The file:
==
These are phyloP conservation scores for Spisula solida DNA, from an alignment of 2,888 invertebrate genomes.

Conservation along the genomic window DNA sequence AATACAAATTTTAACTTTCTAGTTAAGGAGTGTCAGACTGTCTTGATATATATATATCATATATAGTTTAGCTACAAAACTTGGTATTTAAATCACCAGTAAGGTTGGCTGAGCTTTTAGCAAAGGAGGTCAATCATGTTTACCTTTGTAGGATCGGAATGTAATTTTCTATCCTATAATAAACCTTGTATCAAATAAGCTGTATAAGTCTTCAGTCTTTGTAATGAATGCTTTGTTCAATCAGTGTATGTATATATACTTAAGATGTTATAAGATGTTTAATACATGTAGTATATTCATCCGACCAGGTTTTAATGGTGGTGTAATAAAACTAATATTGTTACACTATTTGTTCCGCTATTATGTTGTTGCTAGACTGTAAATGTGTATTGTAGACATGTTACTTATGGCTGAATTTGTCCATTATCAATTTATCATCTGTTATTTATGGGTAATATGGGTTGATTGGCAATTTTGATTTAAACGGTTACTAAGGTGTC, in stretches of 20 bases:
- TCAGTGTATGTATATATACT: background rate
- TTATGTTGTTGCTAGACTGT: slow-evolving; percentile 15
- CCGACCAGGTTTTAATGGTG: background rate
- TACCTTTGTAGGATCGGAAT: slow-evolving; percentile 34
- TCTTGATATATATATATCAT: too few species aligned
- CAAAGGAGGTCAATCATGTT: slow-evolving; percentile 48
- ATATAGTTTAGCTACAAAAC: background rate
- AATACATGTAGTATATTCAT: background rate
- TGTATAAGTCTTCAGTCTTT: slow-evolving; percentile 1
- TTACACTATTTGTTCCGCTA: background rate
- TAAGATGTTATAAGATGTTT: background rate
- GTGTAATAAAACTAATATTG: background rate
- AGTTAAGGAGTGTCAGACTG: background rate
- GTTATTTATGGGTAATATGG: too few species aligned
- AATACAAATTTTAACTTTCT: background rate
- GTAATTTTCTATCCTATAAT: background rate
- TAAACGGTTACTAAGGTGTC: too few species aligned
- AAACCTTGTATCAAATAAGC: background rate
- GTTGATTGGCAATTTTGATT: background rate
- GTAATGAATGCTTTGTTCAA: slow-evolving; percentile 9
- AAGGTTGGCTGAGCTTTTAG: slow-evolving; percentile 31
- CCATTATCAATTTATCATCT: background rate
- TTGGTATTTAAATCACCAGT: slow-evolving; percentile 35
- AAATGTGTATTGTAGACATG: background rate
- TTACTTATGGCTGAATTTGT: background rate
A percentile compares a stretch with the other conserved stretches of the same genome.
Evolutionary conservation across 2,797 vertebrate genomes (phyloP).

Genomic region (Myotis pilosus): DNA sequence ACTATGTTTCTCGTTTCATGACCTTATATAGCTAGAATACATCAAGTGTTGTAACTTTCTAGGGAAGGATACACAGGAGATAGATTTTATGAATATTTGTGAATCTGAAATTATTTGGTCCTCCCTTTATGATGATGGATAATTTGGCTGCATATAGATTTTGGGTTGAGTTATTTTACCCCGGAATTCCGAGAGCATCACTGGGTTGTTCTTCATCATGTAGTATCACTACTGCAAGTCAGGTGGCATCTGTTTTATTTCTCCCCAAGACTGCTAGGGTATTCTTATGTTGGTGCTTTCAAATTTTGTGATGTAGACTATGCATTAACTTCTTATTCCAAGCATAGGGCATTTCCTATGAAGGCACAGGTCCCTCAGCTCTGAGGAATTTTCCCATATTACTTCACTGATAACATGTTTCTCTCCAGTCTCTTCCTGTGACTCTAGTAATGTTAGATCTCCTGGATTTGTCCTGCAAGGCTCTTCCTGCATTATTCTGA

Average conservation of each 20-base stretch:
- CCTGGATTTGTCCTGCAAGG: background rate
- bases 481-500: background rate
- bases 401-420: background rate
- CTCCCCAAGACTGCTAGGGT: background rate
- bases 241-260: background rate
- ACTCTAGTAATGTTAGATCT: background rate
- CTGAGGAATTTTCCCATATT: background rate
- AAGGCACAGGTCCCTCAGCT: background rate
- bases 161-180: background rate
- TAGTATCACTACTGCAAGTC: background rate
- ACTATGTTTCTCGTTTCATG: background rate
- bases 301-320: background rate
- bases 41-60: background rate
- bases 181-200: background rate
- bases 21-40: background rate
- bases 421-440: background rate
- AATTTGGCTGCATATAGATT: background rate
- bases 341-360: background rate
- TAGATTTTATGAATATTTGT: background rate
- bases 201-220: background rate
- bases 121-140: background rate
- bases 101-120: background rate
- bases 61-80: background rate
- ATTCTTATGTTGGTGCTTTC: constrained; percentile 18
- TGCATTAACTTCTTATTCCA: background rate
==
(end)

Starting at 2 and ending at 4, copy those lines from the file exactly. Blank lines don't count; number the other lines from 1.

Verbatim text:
Conservation along the genomic window DNA sequence AATACAAATTTTAACTTTCTAGTTAAGGAGTGTCAGACTGTCTTGATATATATATATCATATATAGTTTAGCTACAAAACTTGGTATTTAAATCACCAGTAAGGTTGGCTGAGCTTTTAGCAAAGGAGGTCAATCATGTTTACCTTTGTAGGATCGGAATGTAATTTTCTATCCTATAATAAACCTTGTATCAAATAAGCTGTATAAGTCTTCAGTCTTTGTAATGAATGCTTTGTTCAATCAGTGTATGTATATATACTTAAGATGTTATAAGATGTTTAATACATGTAGTATATTCATCCGACCAGGTTTTAATGGTGGTGTAATAAAACTAATATTGTTACACTATTTGTTCCGCTATTATGTTGTTGCTAGACTGTAAATGTGTATTGTAGACATGTTACTTATGGCTGAATTTGTCCATTATCAATTTATCATCTGTTATTTATGGGTAATATGGGTTGATTGGCAATTTTGATTTAAACGGTTACTAAGGTGTC, in stretches of 20 bases:
- TCAGTGTATGTATATATACT: background rate
- TTATGTTGTTGCTAGACTGT: slow-evolving; percentile 15